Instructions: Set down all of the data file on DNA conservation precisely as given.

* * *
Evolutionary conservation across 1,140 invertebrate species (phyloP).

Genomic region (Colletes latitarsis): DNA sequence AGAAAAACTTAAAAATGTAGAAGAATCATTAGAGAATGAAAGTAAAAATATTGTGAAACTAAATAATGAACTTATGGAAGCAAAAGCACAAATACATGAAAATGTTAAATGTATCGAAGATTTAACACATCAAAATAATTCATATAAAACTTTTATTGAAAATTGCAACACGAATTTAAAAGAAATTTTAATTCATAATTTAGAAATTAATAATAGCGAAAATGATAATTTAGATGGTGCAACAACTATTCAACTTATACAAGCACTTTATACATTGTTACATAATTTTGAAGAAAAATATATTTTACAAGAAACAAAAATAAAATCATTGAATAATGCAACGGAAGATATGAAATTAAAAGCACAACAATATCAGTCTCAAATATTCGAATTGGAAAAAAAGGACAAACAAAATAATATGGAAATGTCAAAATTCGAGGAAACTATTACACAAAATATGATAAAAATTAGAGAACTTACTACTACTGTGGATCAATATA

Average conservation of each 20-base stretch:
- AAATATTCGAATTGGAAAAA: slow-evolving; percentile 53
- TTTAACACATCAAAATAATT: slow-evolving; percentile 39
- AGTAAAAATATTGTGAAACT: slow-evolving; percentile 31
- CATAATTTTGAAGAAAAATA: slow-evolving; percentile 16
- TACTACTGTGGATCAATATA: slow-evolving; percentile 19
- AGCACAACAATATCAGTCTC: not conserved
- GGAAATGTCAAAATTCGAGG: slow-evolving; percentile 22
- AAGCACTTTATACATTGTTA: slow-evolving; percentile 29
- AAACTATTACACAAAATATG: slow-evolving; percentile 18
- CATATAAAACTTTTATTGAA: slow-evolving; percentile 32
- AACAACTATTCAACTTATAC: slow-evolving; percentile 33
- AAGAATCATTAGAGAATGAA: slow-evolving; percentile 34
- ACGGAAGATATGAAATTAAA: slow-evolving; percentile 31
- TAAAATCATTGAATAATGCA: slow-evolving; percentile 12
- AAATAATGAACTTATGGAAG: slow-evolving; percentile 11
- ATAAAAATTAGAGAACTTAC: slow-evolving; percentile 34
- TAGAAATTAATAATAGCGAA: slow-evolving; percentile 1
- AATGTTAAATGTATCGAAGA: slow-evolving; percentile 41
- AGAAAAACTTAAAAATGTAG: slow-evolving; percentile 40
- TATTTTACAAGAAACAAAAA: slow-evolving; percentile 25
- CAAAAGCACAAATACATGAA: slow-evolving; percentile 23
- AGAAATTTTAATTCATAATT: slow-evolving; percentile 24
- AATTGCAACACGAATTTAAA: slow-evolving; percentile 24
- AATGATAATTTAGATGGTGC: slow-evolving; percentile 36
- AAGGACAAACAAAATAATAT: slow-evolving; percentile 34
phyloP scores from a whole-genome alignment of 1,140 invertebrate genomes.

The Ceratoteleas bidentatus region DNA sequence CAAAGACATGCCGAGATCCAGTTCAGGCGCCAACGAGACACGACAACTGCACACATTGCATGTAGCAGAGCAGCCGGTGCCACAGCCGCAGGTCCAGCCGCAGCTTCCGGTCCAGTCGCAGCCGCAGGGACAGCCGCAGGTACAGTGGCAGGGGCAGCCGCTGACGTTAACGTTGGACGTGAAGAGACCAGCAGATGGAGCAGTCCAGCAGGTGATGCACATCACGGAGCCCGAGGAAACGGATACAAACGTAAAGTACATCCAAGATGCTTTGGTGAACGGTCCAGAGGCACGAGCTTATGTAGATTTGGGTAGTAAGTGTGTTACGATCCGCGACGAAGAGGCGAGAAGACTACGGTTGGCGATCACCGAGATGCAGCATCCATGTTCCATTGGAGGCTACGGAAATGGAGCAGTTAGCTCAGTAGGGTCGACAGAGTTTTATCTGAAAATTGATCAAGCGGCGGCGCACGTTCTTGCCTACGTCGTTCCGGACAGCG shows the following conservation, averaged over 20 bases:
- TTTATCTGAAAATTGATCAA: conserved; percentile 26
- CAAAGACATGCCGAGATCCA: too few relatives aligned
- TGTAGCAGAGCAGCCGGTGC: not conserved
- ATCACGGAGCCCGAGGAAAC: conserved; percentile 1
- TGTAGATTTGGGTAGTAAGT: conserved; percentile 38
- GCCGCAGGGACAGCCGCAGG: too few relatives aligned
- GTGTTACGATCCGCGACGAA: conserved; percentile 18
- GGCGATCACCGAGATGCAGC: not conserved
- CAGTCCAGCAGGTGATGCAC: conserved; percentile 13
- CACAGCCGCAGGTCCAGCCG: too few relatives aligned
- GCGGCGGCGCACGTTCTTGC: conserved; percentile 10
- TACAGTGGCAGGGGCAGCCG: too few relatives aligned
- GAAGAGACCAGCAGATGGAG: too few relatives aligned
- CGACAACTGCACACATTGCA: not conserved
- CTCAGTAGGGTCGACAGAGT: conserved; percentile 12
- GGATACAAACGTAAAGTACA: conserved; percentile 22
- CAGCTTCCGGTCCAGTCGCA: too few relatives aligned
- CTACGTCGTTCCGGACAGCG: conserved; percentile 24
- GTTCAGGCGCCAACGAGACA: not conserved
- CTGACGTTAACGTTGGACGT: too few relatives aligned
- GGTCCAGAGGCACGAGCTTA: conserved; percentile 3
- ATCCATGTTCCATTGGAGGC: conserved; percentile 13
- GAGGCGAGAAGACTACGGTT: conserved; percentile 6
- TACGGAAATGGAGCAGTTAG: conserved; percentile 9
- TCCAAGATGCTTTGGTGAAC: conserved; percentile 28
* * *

Evolutionary conservation across 1,140 invertebrate species (phyloP).

Genomic region (Colletes latitarsis): DNA sequence AGAAAAACTTAAAAATGTAGAAGAATCATTAGAGAATGAAAGTAAAAATATTGTGAAACTAAATAATGAACTTATGGAAGCAAAAGCACAAATACATGAAAATGTTAAATGTATCGAAGATTTAACACATCAAAATAATTCATATAAAACTTTTATTGAAAATTGCAACACGAATTTAAAAGAAATTTTAATTCATAATTTAGAAATTAATAATAGCGAAAATGATAATTTAGATGGTGCAACAACTATTCAACTTATACAAGCACTTTATACATTGTTACATAATTTTGAAGAAAAATATATTTTACAAGAAACAAAAATAAAATCATTGAATAATGCAACGGAAGATATGAAATTAAAAGCACAACAATATCAGTCTCAAATATTCGAATTGGAAAAAAAGGACAAACAAAATAATATGGAAATGTCAAAATTCGAGGAAACTATTACACAAAATATGATAAAAATTAGAGAACTTACTACTACTGTGGATCAATATA

Average conservation of each 20-base stretch:
- AAATATTCGAATTGGAAAAA: slow-evolving; percentile 53
- TTTAACACATCAAAATAATT: slow-evolving; percentile 39
- AGTAAAAATATTGTGAAACT: slow-evolving; percentile 31
- CATAATTTTGAAGAAAAATA: slow-evolving; percentile 16
- TACTACTGTGGATCAATATA: slow-evolving; percentile 19
- AGCACAACAATATCAGTCTC: not conserved
- GGAAATGTCAAAATTCGAGG: slow-evolving; percentile 22
- AAGCACTTTATACATTGTTA: slow-evolving; percentile 29
- AAACTATTACACAAAATATG: slow-evolving; percentile 18
- CATATAAAACTTTTATTGAA: slow-evolving; percentile 32
- AACAACTATTCAACTTATAC: slow-evolving; percentile 33
- AAGAATCATTAGAGAATGAA: slow-evolving; percentile 34
- ACGGAAGATATGAAATTAAA: slow-evolving; percentile 31
- TAAAATCATTGAATAATGCA: slow-evolving; percentile 12
- AAATAATGAACTTATGGAAG: slow-evolving; percentile 11
- ATAAAAATTAGAGAACTTAC: slow-evolving; percentile 34
- TAGAAATTAATAATAGCGAA: slow-evolving; percentile 1
- AATGTTAAATGTATCGAAGA: slow-evolving; percentile 41
- AGAAAAACTTAAAAATGTAG: slow-evolving; percentile 40
- TATTTTACAAGAAACAAAAA: slow-evolving; percentile 25
- CAAAAGCACAAATACATGAA: slow-evolving; percentile 23
- AGAAATTTTAATTCATAATT: slow-evolving; percentile 24
- AATTGCAACACGAATTTAAA: slow-evolving; percentile 24
- AATGATAATTTAGATGGTGC: slow-evolving; percentile 36
- AAGGACAAACAAAATAATAT: slow-evolving; percentile 34
phyloP scores from a whole-genome alignment of 1,140 invertebrate genomes.

The Ceratoteleas bidentatus region DNA sequence CAAAGACATGCCGAGATCCAGTTCAGGCGCCAACGAGACACGACAACTGCACACATTGCATGTAGCAGAGCAGCCGGTGCCACAGCCGCAGGTCCAGCCGCAGCTTCCGGTCCAGTCGCAGCCGCAGGGACAGCCGCAGGTACAGTGGCAGGGGCAGCCGCTGACGTTAACGTTGGACGTGAAGAGACCAGCAGATGGAGCAGTCCAGCAGGTGATGCACATCACGGAGCCCGAGGAAACGGATACAAACGTAAAGTACATCCAAGATGCTTTGGTGAACGGTCCAGAGGCACGAGCTTATGTAGATTTGGGTAGTAAGTGTGTTACGATCCGCGACGAAGAGGCGAGAAGACTACGGTTGGCGATCACCGAGATGCAGCATCCATGTTCCATTGGAGGCTACGGAAATGGAGCAGTTAGCTCAGTAGGGTCGACAGAGTTTTATCTGAAAATTGATCAAGCGGCGGCGCACGTTCTTGCCTACGTCGTTCCGGACAGCG shows the following conservation, averaged over 20 bases:
- TTTATCTGAAAATTGATCAA: conserved; percentile 26
- CAAAGACATGCCGAGATCCA: too few relatives aligned
- TGTAGCAGAGCAGCCGGTGC: not conserved
- ATCACGGAGCCCGAGGAAAC: conserved; percentile 1
- TGTAGATTTGGGTAGTAAGT: conserved; percentile 38
- GCCGCAGGGACAGCCGCAGG: too few relatives aligned
- GTGTTACGATCCGCGACGAA: conserved; percentile 18
- GGCGATCACCGAGATGCAGC: not conserved
- CAGTCCAGCAGGTGATGCAC: conserved; percentile 13
- CACAGCCGCAGGTCCAGCCG: too few relatives aligned
- GCGGCGGCGCACGTTCTTGC: conserved; percentile 10
- TACAGTGGCAGGGGCAGCCG: too few relatives aligned
- GAAGAGACCAGCAGATGGAG: too few relatives aligned
- CGACAACTGCACACATTGCA: not conserved
- CTCAGTAGGGTCGACAGAGT: conserved; percentile 12
- GGATACAAACGTAAAGTACA: conserved; percentile 22
- CAGCTTCCGGTCCAGTCGCA: too few relatives aligned
- CTACGTCGTTCCGGACAGCG: conserved; percentile 24
- GTTCAGGCGCCAACGAGACA: not conserved
- CTGACGTTAACGTTGGACGT: too few relatives aligned
- GGTCCAGAGGCACGAGCTTA: conserved; percentile 3
- ATCCATGTTCCATTGGAGGC: conserved; percentile 13
- GAGGCGAGAAGACTACGGTT: conserved; percentile 6
- TACGGAAATGGAGCAGTTAG: conserved; percentile 9
- TCCAAGATGCTTTGGTGAAC: conserved; percentile 28